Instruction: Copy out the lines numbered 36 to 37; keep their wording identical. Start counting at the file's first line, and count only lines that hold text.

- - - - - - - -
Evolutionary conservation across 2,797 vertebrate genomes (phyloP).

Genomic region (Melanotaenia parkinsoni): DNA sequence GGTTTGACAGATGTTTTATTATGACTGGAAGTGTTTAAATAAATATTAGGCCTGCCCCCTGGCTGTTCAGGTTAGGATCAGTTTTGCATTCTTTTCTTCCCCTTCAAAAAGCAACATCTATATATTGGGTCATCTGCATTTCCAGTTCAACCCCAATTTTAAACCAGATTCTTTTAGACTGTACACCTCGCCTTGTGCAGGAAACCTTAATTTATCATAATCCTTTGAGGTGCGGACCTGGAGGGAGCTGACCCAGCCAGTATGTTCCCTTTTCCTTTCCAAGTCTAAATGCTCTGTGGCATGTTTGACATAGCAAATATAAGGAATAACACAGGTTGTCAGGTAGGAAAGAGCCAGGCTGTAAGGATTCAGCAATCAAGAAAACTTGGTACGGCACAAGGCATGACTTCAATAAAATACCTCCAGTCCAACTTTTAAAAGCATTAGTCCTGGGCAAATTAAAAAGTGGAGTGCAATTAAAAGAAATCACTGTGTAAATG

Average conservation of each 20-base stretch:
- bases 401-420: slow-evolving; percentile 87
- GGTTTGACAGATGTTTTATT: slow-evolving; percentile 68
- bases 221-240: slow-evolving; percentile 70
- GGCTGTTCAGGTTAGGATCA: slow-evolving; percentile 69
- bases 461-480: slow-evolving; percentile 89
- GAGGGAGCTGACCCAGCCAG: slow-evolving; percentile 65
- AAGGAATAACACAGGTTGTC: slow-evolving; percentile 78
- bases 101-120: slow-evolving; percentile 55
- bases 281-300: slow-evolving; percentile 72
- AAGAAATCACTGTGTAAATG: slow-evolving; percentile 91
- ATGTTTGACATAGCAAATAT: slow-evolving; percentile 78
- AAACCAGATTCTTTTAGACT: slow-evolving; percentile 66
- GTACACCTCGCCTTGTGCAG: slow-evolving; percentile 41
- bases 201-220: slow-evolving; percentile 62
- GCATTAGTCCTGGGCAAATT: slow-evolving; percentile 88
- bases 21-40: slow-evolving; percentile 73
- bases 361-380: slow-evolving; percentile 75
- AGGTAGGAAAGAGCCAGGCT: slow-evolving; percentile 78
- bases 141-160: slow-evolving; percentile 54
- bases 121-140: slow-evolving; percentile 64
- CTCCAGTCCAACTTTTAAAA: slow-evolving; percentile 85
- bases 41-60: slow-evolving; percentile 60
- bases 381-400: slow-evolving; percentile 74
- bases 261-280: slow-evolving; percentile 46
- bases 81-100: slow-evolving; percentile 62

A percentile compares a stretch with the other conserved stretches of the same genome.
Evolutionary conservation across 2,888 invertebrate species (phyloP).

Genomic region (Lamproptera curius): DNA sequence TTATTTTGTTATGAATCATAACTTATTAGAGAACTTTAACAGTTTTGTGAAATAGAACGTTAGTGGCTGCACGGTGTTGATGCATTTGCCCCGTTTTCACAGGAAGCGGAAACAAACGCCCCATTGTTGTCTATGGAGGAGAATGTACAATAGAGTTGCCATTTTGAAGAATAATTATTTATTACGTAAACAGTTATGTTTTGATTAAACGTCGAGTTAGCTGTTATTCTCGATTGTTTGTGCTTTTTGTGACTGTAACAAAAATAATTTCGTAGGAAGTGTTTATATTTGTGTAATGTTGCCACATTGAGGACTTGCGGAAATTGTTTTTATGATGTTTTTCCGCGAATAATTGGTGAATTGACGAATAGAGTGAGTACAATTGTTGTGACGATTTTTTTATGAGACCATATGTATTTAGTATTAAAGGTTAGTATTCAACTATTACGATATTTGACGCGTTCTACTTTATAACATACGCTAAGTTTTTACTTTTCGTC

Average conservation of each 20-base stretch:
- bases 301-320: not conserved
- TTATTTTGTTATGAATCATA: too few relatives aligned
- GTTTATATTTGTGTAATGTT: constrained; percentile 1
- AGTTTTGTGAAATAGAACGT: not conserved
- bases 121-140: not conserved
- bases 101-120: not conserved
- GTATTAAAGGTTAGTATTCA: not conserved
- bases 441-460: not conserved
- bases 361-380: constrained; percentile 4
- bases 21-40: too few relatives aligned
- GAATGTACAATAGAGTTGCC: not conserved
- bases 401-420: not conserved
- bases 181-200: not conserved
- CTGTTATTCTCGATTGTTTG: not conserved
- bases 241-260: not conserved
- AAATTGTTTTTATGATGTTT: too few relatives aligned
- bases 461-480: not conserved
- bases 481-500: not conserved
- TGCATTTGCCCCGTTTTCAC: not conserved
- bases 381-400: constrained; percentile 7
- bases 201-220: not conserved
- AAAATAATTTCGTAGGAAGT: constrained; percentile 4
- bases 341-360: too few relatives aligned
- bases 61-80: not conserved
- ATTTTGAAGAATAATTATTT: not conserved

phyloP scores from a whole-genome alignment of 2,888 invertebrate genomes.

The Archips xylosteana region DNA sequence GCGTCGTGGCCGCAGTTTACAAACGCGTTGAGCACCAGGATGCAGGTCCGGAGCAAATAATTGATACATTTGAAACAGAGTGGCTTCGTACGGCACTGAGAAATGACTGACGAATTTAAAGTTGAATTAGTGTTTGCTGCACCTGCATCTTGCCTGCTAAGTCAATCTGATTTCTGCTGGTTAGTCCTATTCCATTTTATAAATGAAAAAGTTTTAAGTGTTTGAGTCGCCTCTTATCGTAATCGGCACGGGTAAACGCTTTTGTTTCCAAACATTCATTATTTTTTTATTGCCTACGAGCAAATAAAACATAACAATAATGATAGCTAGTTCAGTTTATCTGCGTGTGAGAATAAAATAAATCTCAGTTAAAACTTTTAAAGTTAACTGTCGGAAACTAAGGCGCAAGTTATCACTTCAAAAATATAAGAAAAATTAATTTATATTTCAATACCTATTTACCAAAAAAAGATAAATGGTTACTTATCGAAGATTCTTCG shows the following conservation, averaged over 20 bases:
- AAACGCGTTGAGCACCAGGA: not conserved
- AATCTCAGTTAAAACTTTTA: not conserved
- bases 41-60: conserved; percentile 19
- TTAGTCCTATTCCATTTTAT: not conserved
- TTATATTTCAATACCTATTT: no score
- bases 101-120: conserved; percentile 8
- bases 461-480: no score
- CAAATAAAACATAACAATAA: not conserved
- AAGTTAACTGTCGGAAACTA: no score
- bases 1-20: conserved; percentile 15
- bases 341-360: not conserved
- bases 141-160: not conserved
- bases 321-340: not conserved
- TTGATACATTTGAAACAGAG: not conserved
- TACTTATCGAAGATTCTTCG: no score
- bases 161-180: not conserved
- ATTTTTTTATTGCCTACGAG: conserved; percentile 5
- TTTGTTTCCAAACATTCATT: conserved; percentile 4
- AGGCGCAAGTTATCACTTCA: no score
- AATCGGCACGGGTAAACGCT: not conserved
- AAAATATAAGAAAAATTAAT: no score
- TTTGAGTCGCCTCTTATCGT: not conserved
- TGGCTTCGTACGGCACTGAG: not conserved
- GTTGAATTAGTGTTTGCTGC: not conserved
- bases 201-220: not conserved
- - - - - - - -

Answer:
- AGTTTTGTGAAATAGAACGT: not conserved
- bases 121-140: not conserved